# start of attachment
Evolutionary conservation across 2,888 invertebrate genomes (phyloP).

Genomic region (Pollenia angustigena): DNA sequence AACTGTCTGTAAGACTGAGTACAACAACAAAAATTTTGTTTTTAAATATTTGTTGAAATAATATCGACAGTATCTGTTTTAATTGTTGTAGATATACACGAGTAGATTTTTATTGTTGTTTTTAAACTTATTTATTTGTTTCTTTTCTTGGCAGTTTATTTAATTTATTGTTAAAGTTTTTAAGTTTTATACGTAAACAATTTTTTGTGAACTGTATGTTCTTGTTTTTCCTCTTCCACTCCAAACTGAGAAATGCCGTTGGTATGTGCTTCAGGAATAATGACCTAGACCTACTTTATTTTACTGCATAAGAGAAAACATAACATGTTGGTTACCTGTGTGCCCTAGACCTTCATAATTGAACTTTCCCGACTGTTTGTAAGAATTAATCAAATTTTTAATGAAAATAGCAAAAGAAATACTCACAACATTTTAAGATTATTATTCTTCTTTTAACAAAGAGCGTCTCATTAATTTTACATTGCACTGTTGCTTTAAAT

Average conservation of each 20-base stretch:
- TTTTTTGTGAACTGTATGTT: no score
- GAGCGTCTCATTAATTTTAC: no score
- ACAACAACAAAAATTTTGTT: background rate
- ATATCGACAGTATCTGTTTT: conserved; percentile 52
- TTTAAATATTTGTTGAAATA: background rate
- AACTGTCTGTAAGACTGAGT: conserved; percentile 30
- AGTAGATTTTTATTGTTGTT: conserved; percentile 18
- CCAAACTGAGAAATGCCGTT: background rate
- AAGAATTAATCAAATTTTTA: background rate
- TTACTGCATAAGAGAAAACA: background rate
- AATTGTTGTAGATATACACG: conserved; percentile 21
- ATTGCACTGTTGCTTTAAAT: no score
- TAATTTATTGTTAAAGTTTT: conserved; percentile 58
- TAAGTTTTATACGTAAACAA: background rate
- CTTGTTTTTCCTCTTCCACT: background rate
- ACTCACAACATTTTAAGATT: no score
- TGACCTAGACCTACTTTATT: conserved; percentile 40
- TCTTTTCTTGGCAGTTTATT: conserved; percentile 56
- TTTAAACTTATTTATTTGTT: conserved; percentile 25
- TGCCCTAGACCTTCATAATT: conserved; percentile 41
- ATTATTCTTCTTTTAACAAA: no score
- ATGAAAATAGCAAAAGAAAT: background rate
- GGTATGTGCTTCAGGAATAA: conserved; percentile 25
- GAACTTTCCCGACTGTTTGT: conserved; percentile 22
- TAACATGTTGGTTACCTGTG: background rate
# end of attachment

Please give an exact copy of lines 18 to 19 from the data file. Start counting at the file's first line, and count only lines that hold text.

- CTTGTTTTTCCTCTTCCACT: background rate
- ACTCACAACATTTTAAGATT: no score